with probability at least for
|with probability at least for|
: Chebyshev expansion order
: Fourier expansion order
: Taylor expansion order
3 Theorem Proofs
In this section, we prove the theorems in Section 2. All the proofs consist of three components: separating into a finite sum of products of real-valued functions , counting the terms to obtain an upper bound for the function rank, and calculating the error bound. Similar techniques can be found in [26, 33, 40, 44]. We describe the high-level procedure of the separation step; the rest steps should be straightforward.
In the proofs of Theorem 2.1 and Theorem 2.4, the separable form was obtained by first expanding the kernel into polynomials of of a certain order to settle the error bound, and then expanding the terms . The key advantage of this approach has been discussed at the beginning of Section 2. We seek approximation theorems in 1D that provide optimal convergence rate and explicit error bounds. Chebyshev theorems (Theorem 8.2 and Theorem 7.2 in ) are ideal choices. Analogous results also exist, e.g., the classic Bernstein and Jackson’s approximation theorems (page 257 in ), but the downside is that they only provide an error rate rather than an explicit formula, and moreover, they will not improve our results or simplify the proofs.
In the proof of Theorem 2.6, the separable form was obtained by first applying a Fourier expansion on to separate the cross term , then applying a Taylor expansion on the cross term.
Before stating the detailed proofs, we introduce some notations that will be used.
Notations. For multi-index
and vector, we define , and the multinomial coefficient with to be
3.1 Proof of Theorem 2.1
We first introduce a lemma on the identity of binomial coefficients.
For and , the following identity holds:
The proof can be done by induction and follows that from Lemma 2.4 in . ∎
The proof consists of two components. First, we map the domain of to (for the convenience of the proof) and approximate with a Chebyshev polynomial, and this settles the error. Second, we further separate terms in the polynomial and count the number of distinct terms to be an upper bound of the function rank.
Approximation by Chebyshev polynomials. We first linearly map the domain of to and denote the new function as :
Because , it follows that . From our assumptions, is analytic in and is analytically continuable to the open Bernstein ellipse with parameter (consider a shifted ellipse).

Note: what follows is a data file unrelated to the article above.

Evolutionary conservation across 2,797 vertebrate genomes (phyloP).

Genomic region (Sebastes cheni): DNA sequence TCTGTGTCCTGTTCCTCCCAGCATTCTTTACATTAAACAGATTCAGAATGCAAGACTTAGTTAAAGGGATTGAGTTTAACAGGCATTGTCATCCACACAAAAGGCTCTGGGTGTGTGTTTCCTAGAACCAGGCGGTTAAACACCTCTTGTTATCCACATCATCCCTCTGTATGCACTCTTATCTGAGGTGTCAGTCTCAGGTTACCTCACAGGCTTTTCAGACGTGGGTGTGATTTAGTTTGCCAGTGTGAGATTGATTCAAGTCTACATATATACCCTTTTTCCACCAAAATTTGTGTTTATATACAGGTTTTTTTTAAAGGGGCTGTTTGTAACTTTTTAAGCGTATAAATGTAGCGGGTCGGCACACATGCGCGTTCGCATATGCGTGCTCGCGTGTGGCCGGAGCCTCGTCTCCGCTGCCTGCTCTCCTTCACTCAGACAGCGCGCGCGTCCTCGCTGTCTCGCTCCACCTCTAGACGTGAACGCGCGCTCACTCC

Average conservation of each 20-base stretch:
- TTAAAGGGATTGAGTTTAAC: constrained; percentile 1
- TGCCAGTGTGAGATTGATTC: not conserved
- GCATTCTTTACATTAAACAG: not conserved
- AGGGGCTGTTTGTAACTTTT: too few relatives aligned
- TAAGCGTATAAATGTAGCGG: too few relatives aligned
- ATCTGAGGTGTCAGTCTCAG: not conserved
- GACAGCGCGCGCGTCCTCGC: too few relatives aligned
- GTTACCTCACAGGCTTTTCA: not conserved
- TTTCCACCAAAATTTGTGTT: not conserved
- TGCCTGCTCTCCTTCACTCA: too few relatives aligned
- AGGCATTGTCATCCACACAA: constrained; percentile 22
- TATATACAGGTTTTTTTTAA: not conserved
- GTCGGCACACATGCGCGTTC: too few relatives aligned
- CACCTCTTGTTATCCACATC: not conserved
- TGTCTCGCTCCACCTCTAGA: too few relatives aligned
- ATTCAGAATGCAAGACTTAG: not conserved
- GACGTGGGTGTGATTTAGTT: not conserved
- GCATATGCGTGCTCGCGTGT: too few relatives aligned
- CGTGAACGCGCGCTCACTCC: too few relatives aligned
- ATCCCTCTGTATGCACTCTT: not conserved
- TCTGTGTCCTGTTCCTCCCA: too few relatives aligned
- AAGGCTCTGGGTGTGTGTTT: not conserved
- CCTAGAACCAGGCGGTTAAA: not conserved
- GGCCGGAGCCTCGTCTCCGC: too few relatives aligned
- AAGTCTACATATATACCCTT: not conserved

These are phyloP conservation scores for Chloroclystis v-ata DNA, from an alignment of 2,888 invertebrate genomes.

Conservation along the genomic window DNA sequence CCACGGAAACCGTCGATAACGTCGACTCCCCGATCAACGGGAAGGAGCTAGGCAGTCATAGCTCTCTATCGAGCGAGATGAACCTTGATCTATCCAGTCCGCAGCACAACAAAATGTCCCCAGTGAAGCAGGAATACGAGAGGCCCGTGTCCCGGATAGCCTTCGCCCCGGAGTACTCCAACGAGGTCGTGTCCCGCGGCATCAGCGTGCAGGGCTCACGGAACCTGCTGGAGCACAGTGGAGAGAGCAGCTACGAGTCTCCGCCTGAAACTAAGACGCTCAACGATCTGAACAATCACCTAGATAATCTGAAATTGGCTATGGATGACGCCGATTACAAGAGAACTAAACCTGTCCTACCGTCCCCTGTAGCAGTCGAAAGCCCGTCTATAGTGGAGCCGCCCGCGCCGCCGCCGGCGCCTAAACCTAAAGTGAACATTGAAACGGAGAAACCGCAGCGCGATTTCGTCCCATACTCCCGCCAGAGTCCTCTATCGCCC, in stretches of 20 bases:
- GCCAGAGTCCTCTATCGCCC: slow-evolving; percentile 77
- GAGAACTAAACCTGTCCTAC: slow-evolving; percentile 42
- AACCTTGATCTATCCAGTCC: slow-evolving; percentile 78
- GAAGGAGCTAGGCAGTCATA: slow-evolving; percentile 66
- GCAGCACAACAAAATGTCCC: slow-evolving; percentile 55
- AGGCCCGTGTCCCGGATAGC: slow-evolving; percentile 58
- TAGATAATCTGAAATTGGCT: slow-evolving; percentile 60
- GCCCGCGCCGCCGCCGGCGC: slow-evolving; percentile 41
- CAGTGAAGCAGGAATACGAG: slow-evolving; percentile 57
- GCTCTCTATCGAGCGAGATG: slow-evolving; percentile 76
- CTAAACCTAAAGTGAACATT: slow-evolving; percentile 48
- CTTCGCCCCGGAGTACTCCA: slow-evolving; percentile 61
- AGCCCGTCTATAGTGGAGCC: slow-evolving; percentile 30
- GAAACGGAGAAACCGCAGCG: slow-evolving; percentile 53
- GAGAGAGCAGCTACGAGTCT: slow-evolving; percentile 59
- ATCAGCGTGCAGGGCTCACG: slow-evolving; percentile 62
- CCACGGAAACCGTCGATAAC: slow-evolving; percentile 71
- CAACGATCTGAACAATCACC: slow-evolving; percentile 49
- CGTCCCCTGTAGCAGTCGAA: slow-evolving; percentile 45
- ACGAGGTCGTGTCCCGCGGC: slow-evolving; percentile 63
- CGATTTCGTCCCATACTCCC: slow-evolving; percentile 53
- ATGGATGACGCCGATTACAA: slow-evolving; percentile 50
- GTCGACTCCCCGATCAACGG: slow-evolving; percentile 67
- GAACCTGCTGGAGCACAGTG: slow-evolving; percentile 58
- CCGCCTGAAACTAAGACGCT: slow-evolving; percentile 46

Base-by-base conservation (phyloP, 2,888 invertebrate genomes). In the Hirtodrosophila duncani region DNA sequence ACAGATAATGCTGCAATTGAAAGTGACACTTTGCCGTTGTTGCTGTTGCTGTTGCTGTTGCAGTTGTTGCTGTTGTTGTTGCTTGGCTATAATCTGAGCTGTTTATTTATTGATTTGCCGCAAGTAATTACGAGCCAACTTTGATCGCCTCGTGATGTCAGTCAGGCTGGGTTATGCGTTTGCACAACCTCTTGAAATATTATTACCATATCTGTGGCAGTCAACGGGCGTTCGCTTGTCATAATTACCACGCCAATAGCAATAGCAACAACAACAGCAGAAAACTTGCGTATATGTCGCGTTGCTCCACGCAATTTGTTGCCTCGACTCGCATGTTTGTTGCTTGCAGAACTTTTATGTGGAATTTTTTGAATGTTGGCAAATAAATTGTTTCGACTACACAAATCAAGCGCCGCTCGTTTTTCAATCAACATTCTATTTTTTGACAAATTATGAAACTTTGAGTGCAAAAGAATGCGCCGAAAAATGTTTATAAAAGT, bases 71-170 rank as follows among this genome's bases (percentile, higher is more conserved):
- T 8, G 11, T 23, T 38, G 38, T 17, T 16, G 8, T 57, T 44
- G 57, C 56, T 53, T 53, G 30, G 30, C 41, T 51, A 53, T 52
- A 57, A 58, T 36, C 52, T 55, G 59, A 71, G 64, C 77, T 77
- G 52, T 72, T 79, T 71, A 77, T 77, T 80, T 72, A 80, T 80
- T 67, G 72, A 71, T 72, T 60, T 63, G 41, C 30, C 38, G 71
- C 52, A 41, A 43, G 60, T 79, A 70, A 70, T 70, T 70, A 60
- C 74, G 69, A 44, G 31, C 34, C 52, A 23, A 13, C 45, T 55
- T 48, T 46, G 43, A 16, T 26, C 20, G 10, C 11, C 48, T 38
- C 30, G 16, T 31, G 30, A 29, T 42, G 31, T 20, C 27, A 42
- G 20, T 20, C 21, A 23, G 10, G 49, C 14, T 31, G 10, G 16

where , and is the Chebyshev polynomial of the first kind of degree defined by the relation:
Rearranging the terms in Eq. 8 we obtain a polynomial of :
where depends on but is independent of and .
Separable form. We separate each term in Eq. 10 into a finite sum of separate products:
where is a constant independent of and . Therefore, the function rank of can be upper bounded by the total number of separate terms:
and approximation error
3.2 Proof of Corollary 2.2
For a fixed kernel function and fixed , we define two constants and . Then, the truncation error can be rewritten as
We relate function rank to error and dimension . When , we obtain,
where is a constant for a fixed . Therefore, an error is achievable with the function rank proportional to . ∎
3.3 Proof of Theorem 2.3
We consider the concentration of measure phenomenon and apply concentration inequalities to obtain a probabilistic error bound. The proof mostly follows the proof of Theorem 2.1, and we will focus on computing the error bound for a smaller domain.
To simplify the proof, we consider a function that is shifted by such that
and we will see later that this shift ensures the inputs for to fall into an interval that centers around 0 with some probability. inherits the analyticity of ; therefore, it is analytic on , and can be analytically extended to a transformed Bernstein Ellipse with parameter .
Let us denote and we will shortly apply concentration inequality to . With the assumptions that and are i.i.d. random variables where and , it follows that the are statistically independent with mean zero and are bounded by . By applying Bernstein’s inequality  on the sum of the , we conclude that for ,
where is a constant. In other words, with probability at least
This also means that with the same probability in Eq. 17, the inputs for will fall into the interval .
Therefore, for a probability associated with , we can turn to considering on the domain . We assume that is analytically extended to a transformed Bernstein ellipse with parameter , with the value of inside the ellipse bounded by . Following the same argument in the proof for Theorem 2.1, we obtain that for and with probability in Eq. 17, the approximation error for and sampled from the above distribution is bounded by
Next, we rewrite the upper bound in Eq. 18 with the parameters , , and . If we linearly map the domain of from to [-1,1], then the Bernstein ellipse with parameter will be scaled by . We seek the largest such that the Bernstein ellipse with parameter will be contained in the transformed Bernstein ellipse with parameter . In that case, the lengths of their semi-minor axises match and the largest satisfies
and we obtain . In the special case where , , we recover the error bound . To simplify the bound, we use the relation that . Substituting this into Eq. 18, along with the fact that , we obtain